"The Russians are asking [others] to accept at face value the theory that the Moscow theater was seized by some fanatics, international terrorists, vicious swine who enjoy blowing themselves up and holding civilians hostage with no particular purpose," "Aravot" writes in an editorial. "[The Kremlin] is trying to persuade [ordinary] Russians that terrorism has nothing to do with Russian policy on Chechnya. But this is a ludicrous explanation which nobody believes." The Armenian authorities have similarly presented the gunmen who stormed the parliament three years ago as "lone fanatics."
"Haykakan Zhamanak" also denounces Russian President Vladimir Putin's handling of the hostage crisis, accusing him of "condemning to brutal death citizens of own country, including women and children."
"Aravot" says that the Armenian authorities, unlike their Russian counterparts, did not tighten security in the city during the October 1999 hostage-taking. They were apparently confident that the terrorist attack will be confined to the parliament building in Yerevan. "One should assume that that confidence was the result of certain information," the paper speculates, highlighting its lingering suspicion about Robert Kocharian's involvement in the shootings. It quotes an unnamed government official as saying that Russian special forces, who arrived in Yerevan on October 27, 1999, proposed knocking out the gunmen with the same mystery gas which they were to use in Moscow three years later.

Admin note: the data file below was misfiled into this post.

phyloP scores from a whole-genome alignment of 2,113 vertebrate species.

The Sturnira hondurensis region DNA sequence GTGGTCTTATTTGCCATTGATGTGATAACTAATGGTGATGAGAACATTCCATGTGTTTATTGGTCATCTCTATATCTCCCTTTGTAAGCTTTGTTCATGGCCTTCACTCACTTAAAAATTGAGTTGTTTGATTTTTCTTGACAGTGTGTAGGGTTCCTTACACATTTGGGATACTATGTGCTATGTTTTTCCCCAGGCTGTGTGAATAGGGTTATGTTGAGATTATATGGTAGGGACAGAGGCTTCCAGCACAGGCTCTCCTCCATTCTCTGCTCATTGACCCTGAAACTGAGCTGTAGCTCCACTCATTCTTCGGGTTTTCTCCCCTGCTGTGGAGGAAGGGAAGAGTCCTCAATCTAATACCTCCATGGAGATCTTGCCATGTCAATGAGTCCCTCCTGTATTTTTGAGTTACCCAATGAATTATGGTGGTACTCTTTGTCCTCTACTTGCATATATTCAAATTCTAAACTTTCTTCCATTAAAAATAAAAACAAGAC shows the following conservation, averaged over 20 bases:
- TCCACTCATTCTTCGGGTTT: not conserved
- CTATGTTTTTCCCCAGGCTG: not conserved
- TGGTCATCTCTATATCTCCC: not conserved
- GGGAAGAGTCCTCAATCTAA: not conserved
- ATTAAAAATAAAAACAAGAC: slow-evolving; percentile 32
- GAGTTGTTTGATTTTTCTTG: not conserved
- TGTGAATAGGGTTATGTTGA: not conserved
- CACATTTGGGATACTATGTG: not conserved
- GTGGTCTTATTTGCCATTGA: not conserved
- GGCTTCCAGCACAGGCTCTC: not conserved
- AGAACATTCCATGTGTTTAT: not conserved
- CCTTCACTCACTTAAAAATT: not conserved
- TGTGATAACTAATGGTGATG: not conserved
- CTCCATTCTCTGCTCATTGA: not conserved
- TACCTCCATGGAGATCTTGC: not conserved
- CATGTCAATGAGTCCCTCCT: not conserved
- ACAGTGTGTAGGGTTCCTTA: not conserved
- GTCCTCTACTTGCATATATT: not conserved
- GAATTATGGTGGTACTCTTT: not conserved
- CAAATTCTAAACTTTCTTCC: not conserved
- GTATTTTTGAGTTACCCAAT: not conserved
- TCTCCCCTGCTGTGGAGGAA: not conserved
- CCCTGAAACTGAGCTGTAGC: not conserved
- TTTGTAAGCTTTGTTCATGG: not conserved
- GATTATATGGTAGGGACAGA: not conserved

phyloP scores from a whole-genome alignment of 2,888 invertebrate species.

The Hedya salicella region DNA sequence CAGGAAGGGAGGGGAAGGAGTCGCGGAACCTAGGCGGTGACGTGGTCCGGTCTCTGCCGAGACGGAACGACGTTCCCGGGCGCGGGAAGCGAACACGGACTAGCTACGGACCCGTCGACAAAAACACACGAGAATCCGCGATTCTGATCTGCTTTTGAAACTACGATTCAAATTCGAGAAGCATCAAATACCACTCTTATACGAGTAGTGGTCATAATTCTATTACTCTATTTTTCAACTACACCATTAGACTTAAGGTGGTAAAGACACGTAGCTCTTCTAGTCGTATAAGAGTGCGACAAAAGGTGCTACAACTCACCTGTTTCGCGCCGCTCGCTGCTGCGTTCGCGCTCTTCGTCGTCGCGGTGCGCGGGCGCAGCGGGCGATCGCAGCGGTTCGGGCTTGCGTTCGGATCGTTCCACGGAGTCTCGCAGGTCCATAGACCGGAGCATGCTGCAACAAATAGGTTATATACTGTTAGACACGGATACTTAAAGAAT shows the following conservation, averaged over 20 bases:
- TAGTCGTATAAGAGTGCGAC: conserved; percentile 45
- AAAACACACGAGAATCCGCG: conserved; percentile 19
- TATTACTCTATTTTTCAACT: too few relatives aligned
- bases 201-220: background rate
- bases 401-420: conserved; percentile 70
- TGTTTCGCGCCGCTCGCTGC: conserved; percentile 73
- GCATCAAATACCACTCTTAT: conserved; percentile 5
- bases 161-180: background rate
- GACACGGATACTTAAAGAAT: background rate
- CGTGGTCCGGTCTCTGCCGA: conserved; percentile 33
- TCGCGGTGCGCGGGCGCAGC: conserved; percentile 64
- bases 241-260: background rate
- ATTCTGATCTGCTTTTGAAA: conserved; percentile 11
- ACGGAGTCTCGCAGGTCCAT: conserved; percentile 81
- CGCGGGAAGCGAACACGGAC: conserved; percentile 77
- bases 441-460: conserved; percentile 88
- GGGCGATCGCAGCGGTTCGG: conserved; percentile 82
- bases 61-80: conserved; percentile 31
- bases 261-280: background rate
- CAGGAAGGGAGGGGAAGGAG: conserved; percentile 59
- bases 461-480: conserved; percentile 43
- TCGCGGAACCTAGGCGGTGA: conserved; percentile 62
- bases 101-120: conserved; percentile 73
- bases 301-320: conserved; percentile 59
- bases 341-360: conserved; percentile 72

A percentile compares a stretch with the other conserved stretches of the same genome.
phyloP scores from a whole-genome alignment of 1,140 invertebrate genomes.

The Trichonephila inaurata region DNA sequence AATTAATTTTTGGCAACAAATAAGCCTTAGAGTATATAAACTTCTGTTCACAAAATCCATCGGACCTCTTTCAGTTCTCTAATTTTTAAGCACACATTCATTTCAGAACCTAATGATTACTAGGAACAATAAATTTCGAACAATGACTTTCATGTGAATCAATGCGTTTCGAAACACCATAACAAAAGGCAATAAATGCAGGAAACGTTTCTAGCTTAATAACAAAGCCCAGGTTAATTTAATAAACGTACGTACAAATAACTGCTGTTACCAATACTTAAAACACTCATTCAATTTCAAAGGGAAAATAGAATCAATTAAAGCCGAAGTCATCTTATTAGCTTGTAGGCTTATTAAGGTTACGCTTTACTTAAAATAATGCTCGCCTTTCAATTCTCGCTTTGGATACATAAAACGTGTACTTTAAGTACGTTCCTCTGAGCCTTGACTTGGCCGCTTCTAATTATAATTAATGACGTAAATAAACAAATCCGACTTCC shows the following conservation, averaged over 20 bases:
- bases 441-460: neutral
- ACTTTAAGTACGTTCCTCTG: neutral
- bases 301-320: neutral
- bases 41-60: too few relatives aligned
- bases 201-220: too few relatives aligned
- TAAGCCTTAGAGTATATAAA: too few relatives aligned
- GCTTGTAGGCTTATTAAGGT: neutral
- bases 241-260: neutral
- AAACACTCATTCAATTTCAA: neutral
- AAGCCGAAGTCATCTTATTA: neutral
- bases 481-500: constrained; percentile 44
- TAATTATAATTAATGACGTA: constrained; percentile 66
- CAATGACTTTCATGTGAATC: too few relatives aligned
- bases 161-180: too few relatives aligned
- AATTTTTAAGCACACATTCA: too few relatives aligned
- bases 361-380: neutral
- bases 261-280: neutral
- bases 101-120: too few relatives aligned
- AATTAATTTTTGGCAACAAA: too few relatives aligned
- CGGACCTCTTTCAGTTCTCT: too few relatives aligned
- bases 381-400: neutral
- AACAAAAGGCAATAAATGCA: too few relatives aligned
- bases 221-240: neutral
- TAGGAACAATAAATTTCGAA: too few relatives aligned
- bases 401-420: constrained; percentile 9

"Azg" and "Hayastani Hanrapetutyun" quote Prime Minister Andranik Markarian as saying during Sunday's official ceremonies marking the parliament attack anniversary that Armenia has succeeded in overcoming consequences of the massacre. Markarian said investigators may still uncover presumed "organizers" of October 27. "Life is moving on and nothing ever remains secret," he said.
"Haykakan Zhamanak" comments that the governing elite has "psychologically prepared itself" for political changes that will result from the recent local elections. The paper says some ruling circles now feel that the Dashnaktsutyun party's control of 15 percent of government ministries "does not reflect the 7 percent Dashnak representation in the parliament." "In this regard, some governments circles think that the dismissal of Dashnak ministers would be a justified move. Especially against the backdrop of the local election results," the paper writes. Also jeopardized are the positions of the ministers of transport, health and state property, it claims.
But as "Or" writes, the outcome of the local elections does not reflect the popularity of Markarian's Republicans and other Armenian parties. "In fact, nothing has changed. It is the existing administrative nomenklatura that won the elections," it argues.